Jun 112024
pons can't stand it

“Can’t Stand It” is a deep cut from James Brown’s 32nd album Hot Pants, basically a remake of his 1968 single “I Can’t Stand Myself When You Touch Me.” (Let’s pause to wonder how someone could release 32 albums in 13 years. Remaking songs probably helped.) It’s certainly not one of his better known songs but it is classic early ’70s James Brown funk, lean and full of his classic exhortations, including demanding horns which don’t show up until three and half minutes into the song.

Pons are a no-wave band currently working out of Brooklyn. They have released a couple of albums and a bunch of EPs over the last half decade and are notable for being a trio but having two drummers. As you might imagine, Pons’ cover of this James Brown deep cut does not sound anything like James Brown. Funnily, this may also be the first-ever cover of the song.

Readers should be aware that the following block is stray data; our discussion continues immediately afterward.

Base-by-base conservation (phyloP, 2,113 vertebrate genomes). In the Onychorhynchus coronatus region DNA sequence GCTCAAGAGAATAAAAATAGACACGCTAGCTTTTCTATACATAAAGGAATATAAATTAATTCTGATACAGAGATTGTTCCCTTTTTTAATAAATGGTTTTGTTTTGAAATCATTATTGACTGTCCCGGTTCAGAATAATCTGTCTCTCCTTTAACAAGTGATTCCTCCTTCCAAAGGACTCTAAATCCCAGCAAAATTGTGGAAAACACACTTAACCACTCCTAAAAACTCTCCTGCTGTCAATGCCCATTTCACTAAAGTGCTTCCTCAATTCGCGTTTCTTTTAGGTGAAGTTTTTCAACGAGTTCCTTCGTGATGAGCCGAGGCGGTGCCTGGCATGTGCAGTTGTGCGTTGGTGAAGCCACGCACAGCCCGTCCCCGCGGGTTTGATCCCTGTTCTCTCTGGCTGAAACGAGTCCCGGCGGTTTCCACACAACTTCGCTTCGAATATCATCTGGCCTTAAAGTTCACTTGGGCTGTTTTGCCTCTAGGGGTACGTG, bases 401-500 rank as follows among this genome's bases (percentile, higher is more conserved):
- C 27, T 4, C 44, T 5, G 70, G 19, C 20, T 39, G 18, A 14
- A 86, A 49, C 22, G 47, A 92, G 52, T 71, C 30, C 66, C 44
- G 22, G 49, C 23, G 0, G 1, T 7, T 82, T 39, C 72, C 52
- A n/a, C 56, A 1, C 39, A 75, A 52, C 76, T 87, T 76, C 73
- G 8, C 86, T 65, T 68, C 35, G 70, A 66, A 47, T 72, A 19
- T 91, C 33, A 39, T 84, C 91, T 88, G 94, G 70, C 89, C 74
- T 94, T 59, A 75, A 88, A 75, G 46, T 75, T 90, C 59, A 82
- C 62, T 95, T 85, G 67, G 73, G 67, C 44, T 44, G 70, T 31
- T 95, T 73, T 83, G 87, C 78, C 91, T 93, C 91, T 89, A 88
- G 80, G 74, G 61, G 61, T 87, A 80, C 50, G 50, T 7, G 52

The guitar plays the riff faster and far more aggressive than the original but then the drums and vocals come in, along with some guitar overdubs, and the entire track is just drowning in sound. When the second set of drums comes for the chorus in any resemblance of James Brown disappears. Initially, the verses stay a tiny bit connected due to the lyrics and the guitar riff staying present in the mix, but everything else is utterly foreign. As the song progresses, things get denser and it gets harder and harder to recognize traces of the original song, at least until the bridge. (I’m disappointed I didn’t hear anyone shout “Bridge!”)

It’s extremely noisy, frenetic and wild and utterly foreign to the original. Your mileage may vary, but it’s certainly an original take on this very under-known James Brown track.

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